By Oliver Holmes
AZAZ, Syria, Aug 22 (Reuters) - Syrian rebel fighters speak proudly of the day forces loyal to President Bashar al-Assad fled in their tanks from the northern town of Azaz as civilians armed with hunting rifles pushed into the main square. Yet a month on, there is no feeling of liberation here.
Eight km (five miles) down the main road, army troops still control a military airport from which they fire missiles almost nightly into the heart of Azaz, a town where more than half the residents have fled and refuse to return. And last week, a fighter jet dropped two bombs on a central residential district killing at least 30 people.
"We are not liberated. We'll have to wait until after Assad is overthrown, I think," said Abu Imad, a young activist and ex-law student who left the University of Aleppo in his final year to join a burgeoning protest movement as it started in March 2011.
Much of eastern Syria bordering Iraq, northern areas bordering Turkey and even rural parts of central Syria have fallen out of Assad's control as he has focused his fight on cities such as Aleppo, Hama and Damascus. That has left many outlying towns and villages in a similar situation to Azaz.
Azaz is in limbo: unable to move on with ordinary life even if feared government loyalists are not in the streets. Piles of rubbish lie outside, schools remain closed and the main hospital is empty - the staff fled to the other side of the Turkish border, three km (two miles) away.
Few streets remain unscathed from months of bombing and shop shutters are twisted by explosions. The families that remain sit expressionless in the shade outside their houses. The odd teenage rebel fighter with a scratched up assault rifle in hand will scoot by on a motorbike.
REMINDERS OF WAR
Many of the town's sons who fought in Azaz have formed brigades and moved down to the frontline in Aleppo, Syria's largest city of 2.5 million people where army troops battle rebel units neighbourhood by neighbourhood.
Their bodies return on stretchers to Azaz, reminding this sleepy border town that the war is far from won. On Tuesday, an 18-year-old fighter died in the morning on the frontline, killed by a sniper bullet to the head.
Funerals here are a regular occurrence and the visitors to the house of Amar Ali Amero were inexpressive, looking at his body wrapped in blankets before going outside to wait for the procession. Only Amar's closest family members seemed shocked that he had died.
His mother wailed as relatives held her up and his father fainted on sight of his dead son. After a moment of unconsciousness, he was splashed with water and woke up to realise for a second time that he had lost his son.
At the graveyard, men moved like robots to bury Amar.
The ritual is well-known and dozens of fresh graves lie in rows. The older tombstones from peacetime are beautifully fashioned out of marble with Arabic calligraphy. The hurried new ones are a chipped pieces of smooth stone with the names, birth and death dates scribbled on with felt-tip pens.
Several graves had been dug in preparation for the inevitable continued fatalities. Some were only four feet long. "For babies," said a man walking by. Amar died on Tuesday morning and by 2:30 p.m. his body was under Azaz soil. The crowd dispersed.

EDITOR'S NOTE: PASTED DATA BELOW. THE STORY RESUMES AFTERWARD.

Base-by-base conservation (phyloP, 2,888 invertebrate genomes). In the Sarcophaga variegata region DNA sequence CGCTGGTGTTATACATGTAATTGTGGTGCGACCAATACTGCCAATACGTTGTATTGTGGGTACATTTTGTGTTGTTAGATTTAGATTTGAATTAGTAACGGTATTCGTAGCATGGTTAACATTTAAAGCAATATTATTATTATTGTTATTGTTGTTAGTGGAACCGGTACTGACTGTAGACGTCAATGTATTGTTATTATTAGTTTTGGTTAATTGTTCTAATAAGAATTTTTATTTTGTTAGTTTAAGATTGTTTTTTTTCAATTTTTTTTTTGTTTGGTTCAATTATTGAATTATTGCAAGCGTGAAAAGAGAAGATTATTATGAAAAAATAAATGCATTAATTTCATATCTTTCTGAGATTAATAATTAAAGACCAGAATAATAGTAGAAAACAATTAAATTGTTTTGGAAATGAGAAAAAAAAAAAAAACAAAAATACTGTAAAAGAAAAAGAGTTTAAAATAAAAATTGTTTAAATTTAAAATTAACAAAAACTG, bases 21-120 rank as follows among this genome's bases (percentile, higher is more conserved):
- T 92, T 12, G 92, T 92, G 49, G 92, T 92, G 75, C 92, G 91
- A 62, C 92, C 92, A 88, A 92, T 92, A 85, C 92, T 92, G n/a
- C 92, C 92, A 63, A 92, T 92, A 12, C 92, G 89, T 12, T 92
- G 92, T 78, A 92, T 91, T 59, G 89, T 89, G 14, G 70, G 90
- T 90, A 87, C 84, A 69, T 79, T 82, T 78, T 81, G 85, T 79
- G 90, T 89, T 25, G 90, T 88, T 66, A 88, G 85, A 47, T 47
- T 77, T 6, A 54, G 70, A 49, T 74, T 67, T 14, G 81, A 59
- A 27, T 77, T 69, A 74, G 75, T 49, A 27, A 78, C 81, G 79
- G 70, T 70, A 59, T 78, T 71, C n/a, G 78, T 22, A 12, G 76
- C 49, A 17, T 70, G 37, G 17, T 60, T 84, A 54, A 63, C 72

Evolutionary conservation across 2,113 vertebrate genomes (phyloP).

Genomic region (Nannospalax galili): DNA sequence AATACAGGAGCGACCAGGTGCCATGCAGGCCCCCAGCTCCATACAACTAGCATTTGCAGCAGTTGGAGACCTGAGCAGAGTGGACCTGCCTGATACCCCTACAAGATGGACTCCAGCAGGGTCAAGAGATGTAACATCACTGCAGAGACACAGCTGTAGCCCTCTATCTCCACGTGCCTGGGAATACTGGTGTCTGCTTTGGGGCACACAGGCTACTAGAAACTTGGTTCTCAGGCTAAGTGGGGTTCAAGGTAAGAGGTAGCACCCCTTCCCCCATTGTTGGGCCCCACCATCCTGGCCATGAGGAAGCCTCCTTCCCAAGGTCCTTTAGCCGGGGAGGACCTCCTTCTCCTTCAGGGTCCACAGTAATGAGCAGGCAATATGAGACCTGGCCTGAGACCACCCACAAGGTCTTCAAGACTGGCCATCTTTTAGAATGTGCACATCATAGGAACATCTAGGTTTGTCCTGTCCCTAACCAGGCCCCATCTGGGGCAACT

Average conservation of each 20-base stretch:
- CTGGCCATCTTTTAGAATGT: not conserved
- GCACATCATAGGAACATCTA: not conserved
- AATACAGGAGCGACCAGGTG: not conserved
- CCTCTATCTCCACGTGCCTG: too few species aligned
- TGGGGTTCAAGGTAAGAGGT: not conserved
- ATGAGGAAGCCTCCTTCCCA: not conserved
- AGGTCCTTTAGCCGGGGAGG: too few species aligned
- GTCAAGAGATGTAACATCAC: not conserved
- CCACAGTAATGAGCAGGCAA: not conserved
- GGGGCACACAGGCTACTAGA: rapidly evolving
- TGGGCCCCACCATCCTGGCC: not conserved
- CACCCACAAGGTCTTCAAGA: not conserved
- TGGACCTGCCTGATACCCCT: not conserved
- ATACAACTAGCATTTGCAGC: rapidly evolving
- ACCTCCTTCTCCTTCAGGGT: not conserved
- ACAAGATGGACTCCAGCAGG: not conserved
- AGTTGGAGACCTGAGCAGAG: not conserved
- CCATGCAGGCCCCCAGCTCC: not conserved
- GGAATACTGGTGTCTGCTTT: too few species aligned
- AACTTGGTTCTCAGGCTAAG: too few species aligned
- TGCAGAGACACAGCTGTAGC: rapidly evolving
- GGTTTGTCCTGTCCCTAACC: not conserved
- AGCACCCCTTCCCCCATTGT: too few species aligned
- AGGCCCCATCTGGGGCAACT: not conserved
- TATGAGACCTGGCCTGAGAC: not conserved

NOT FULL CONTROL
As with many towns across the country, it would be inaccurate to say Azaz is completely under the control of rebels.
The Syrian army decided to withdraw to the nearby military airport, a huge base housing five helicopters. Fighters say 400 men are stationed there but have decided to stay put for now.
In an olive grove a few hundred metres from the airport hide four rebels armed with AK47 assault rifles. They have one rocket-propelled grenade launcher and a heavy machine gun attached to the back of a pick-up truck.
"We have teams around the airport that start shooting when the helicopters take off. They have been unable to resupply the base for four days as they can't take off," Mahmoud Khajali, a rebel fighter said.
But these rebels say they are worryingly exposed. They say there is little chance they can take the airport while Assad controls the skies. Whenever they fire on the airport they come under mortar fire and sometimes face strikes by fighter jets.
NO HOPE FOR OUTSIDE WORLD
Hopes for help from the outside world have been silenced and many now feel anger, saying they have been left for dead. People here have been trying for months to garner food, medicine and weapons from countries that have thrown angry rhetoric at Assad but have been unable to halt the killing.
"America is with Bashar. All of Europe is with Bashar," shouted a man as he squatted on a concrete boulder inside his bombed-out house. Last week, his son and daughter died and now his home for 40 years has been split in two. Passersby look directly into the kitchen and bathroom. While Muhammed Omar Ramdo spoke, his entire body shook as he held back the tears.
Only a trickle of food is brought across the border and reaches Azaz. There is no sign of international aid here and residents say they are running out of supplies. Baby milk is the hardest to come by, they say. The mosque organises the distribution of rice, pasta and chickpeas to families here but says there is not enough to go around.
Rebels say that all their weapons and ammunition are looted from Assad's troops during battles.
"We have not received one lira from outside," said rebel commander Abu Musaab Al-Surie shortly before a missile whizzed over the farm house where he is staying and landed in Azaz.
The fight is far from won, he adds.
"We'll do this ourselves."